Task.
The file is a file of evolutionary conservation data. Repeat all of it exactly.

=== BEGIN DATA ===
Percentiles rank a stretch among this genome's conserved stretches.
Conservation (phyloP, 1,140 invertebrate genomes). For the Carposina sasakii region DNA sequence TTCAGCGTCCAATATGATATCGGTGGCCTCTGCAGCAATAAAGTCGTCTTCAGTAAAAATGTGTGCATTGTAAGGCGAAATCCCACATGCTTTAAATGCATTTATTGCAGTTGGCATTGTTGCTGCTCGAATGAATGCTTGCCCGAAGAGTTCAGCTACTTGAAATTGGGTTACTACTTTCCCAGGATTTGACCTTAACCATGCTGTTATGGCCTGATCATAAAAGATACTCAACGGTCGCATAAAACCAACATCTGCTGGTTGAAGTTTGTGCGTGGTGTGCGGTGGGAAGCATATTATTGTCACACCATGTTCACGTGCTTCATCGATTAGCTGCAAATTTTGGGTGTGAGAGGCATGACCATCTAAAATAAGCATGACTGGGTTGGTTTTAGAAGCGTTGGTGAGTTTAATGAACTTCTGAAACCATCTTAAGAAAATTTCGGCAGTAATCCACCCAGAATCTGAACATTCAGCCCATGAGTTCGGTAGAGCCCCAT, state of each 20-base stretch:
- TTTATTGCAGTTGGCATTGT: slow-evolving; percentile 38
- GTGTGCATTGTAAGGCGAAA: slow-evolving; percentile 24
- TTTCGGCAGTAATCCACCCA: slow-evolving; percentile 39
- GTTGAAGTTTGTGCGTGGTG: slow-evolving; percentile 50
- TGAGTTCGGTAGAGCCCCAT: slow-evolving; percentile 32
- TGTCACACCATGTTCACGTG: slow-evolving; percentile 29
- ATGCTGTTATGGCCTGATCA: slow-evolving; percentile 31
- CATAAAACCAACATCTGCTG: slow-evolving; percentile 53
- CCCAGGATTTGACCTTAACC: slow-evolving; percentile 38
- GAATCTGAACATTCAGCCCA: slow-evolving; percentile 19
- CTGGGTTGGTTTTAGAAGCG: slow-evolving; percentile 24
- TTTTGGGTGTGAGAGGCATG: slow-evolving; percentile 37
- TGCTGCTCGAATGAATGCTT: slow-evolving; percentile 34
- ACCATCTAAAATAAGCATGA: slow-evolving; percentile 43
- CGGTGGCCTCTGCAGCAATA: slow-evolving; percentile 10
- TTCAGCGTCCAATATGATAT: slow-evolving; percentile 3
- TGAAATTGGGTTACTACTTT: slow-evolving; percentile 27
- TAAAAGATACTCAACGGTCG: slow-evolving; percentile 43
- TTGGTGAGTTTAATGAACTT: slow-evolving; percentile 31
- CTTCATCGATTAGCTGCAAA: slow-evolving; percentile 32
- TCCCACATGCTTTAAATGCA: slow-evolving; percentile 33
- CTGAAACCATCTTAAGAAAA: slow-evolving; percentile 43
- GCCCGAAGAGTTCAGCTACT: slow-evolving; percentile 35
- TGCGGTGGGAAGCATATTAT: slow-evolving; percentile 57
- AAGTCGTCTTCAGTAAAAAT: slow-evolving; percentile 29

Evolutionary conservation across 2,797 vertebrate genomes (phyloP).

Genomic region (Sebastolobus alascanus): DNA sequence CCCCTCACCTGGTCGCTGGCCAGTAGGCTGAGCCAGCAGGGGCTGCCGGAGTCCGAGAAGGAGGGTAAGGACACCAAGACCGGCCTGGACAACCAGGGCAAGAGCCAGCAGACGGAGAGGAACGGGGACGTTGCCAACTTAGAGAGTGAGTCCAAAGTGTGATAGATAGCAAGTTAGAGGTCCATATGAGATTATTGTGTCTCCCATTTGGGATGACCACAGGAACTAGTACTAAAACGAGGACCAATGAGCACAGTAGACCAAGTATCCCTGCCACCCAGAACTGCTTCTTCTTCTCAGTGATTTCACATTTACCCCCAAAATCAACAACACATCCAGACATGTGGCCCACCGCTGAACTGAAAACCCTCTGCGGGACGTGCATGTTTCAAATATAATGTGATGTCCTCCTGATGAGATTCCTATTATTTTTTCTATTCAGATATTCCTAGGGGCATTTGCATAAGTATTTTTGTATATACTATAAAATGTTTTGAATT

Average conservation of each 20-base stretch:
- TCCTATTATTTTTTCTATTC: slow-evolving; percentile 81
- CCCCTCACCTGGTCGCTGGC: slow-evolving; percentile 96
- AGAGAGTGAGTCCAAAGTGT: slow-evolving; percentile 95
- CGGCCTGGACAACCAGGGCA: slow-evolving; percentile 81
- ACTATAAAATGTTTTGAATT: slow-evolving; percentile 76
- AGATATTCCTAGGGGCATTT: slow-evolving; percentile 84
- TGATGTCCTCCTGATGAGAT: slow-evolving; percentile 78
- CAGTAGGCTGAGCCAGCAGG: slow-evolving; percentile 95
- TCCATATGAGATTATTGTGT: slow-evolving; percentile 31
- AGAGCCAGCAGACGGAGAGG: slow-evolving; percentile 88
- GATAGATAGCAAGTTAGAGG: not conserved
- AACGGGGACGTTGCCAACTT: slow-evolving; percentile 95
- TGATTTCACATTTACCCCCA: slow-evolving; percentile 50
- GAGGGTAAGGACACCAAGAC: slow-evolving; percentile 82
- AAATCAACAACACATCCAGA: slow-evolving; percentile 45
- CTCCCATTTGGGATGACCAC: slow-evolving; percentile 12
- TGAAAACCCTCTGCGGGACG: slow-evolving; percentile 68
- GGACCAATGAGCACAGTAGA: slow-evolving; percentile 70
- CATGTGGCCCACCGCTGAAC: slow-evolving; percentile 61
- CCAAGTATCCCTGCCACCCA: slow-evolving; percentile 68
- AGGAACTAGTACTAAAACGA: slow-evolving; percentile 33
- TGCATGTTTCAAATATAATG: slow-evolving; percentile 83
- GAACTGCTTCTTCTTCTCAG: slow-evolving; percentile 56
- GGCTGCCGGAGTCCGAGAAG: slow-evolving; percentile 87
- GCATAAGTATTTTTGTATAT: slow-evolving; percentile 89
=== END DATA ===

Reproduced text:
Percentiles rank a stretch among this genome's conserved stretches.
Conservation (phyloP, 1,140 invertebrate genomes). For the Carposina sasakii region DNA sequence TTCAGCGTCCAATATGATATCGGTGGCCTCTGCAGCAATAAAGTCGTCTTCAGTAAAAATGTGTGCATTGTAAGGCGAAATCCCACATGCTTTAAATGCATTTATTGCAGTTGGCATTGTTGCTGCTCGAATGAATGCTTGCCCGAAGAGTTCAGCTACTTGAAATTGGGTTACTACTTTCCCAGGATTTGACCTTAACCATGCTGTTATGGCCTGATCATAAAAGATACTCAACGGTCGCATAAAACCAACATCTGCTGGTTGAAGTTTGTGCGTGGTGTGCGGTGGGAAGCATATTATTGTCACACCATGTTCACGTGCTTCATCGATTAGCTGCAAATTTTGGGTGTGAGAGGCATGACCATCTAAAATAAGCATGACTGGGTTGGTTTTAGAAGCGTTGGTGAGTTTAATGAACTTCTGAAACCATCTTAAGAAAATTTCGGCAGTAATCCACCCAGAATCTGAACATTCAGCCCATGAGTTCGGTAGAGCCCCAT, state of each 20-base stretch:
- TTTATTGCAGTTGGCATTGT: slow-evolving; percentile 38
- GTGTGCATTGTAAGGCGAAA: slow-evolving; percentile 24
- TTTCGGCAGTAATCCACCCA: slow-evolving; percentile 39
- GTTGAAGTTTGTGCGTGGTG: slow-evolving; percentile 50
- TGAGTTCGGTAGAGCCCCAT: slow-evolving; percentile 32
- TGTCACACCATGTTCACGTG: slow-evolving; percentile 29
- ATGCTGTTATGGCCTGATCA: slow-evolving; percentile 31
- CATAAAACCAACATCTGCTG: slow-evolving; percentile 53
- CCCAGGATTTGACCTTAACC: slow-evolving; percentile 38
- GAATCTGAACATTCAGCCCA: slow-evolving; percentile 19
- CTGGGTTGGTTTTAGAAGCG: slow-evolving; percentile 24
- TTTTGGGTGTGAGAGGCATG: slow-evolving; percentile 37
- TGCTGCTCGAATGAATGCTT: slow-evolving; percentile 34
- ACCATCTAAAATAAGCATGA: slow-evolving; percentile 43
- CGGTGGCCTCTGCAGCAATA: slow-evolving; percentile 10
- TTCAGCGTCCAATATGATAT: slow-evolving; percentile 3
- TGAAATTGGGTTACTACTTT: slow-evolving; percentile 27
- TAAAAGATACTCAACGGTCG: slow-evolving; percentile 43
- TTGGTGAGTTTAATGAACTT: slow-evolving; percentile 31
- CTTCATCGATTAGCTGCAAA: slow-evolving; percentile 32
- TCCCACATGCTTTAAATGCA: slow-evolving; percentile 33
- CTGAAACCATCTTAAGAAAA: slow-evolving; percentile 43
- GCCCGAAGAGTTCAGCTACT: slow-evolving; percentile 35
- TGCGGTGGGAAGCATATTAT: slow-evolving; percentile 57
- AAGTCGTCTTCAGTAAAAAT: slow-evolving; percentile 29

Evolutionary conservation across 2,797 vertebrate genomes (phyloP).

Genomic region (Sebastolobus alascanus): DNA sequence CCCCTCACCTGGTCGCTGGCCAGTAGGCTGAGCCAGCAGGGGCTGCCGGAGTCCGAGAAGGAGGGTAAGGACACCAAGACCGGCCTGGACAACCAGGGCAAGAGCCAGCAGACGGAGAGGAACGGGGACGTTGCCAACTTAGAGAGTGAGTCCAAAGTGTGATAGATAGCAAGTTAGAGGTCCATATGAGATTATTGTGTCTCCCATTTGGGATGACCACAGGAACTAGTACTAAAACGAGGACCAATGAGCACAGTAGACCAAGTATCCCTGCCACCCAGAACTGCTTCTTCTTCTCAGTGATTTCACATTTACCCCCAAAATCAACAACACATCCAGACATGTGGCCCACCGCTGAACTGAAAACCCTCTGCGGGACGTGCATGTTTCAAATATAATGTGATGTCCTCCTGATGAGATTCCTATTATTTTTTCTATTCAGATATTCCTAGGGGCATTTGCATAAGTATTTTTGTATATACTATAAAATGTTTTGAATT

Average conservation of each 20-base stretch:
- TCCTATTATTTTTTCTATTC: slow-evolving; percentile 81
- CCCCTCACCTGGTCGCTGGC: slow-evolving; percentile 96
- AGAGAGTGAGTCCAAAGTGT: slow-evolving; percentile 95
- CGGCCTGGACAACCAGGGCA: slow-evolving; percentile 81
- ACTATAAAATGTTTTGAATT: slow-evolving; percentile 76
- AGATATTCCTAGGGGCATTT: slow-evolving; percentile 84
- TGATGTCCTCCTGATGAGAT: slow-evolving; percentile 78
- CAGTAGGCTGAGCCAGCAGG: slow-evolving; percentile 95
- TCCATATGAGATTATTGTGT: slow-evolving; percentile 31
- AGAGCCAGCAGACGGAGAGG: slow-evolving; percentile 88
- GATAGATAGCAAGTTAGAGG: not conserved
- AACGGGGACGTTGCCAACTT: slow-evolving; percentile 95
- TGATTTCACATTTACCCCCA: slow-evolving; percentile 50
- GAGGGTAAGGACACCAAGAC: slow-evolving; percentile 82
- AAATCAACAACACATCCAGA: slow-evolving; percentile 45
- CTCCCATTTGGGATGACCAC: slow-evolving; percentile 12
- TGAAAACCCTCTGCGGGACG: slow-evolving; percentile 68
- GGACCAATGAGCACAGTAGA: slow-evolving; percentile 70
- CATGTGGCCCACCGCTGAAC: slow-evolving; percentile 61
- CCAAGTATCCCTGCCACCCA: slow-evolving; percentile 68
- AGGAACTAGTACTAAAACGA: slow-evolving; percentile 33
- TGCATGTTTCAAATATAATG: slow-evolving; percentile 83
- GAACTGCTTCTTCTTCTCAG: slow-evolving; percentile 56
- GGCTGCCGGAGTCCGAGAAG: slow-evolving; percentile 87
- GCATAAGTATTTTTGTATAT: slow-evolving; percentile 89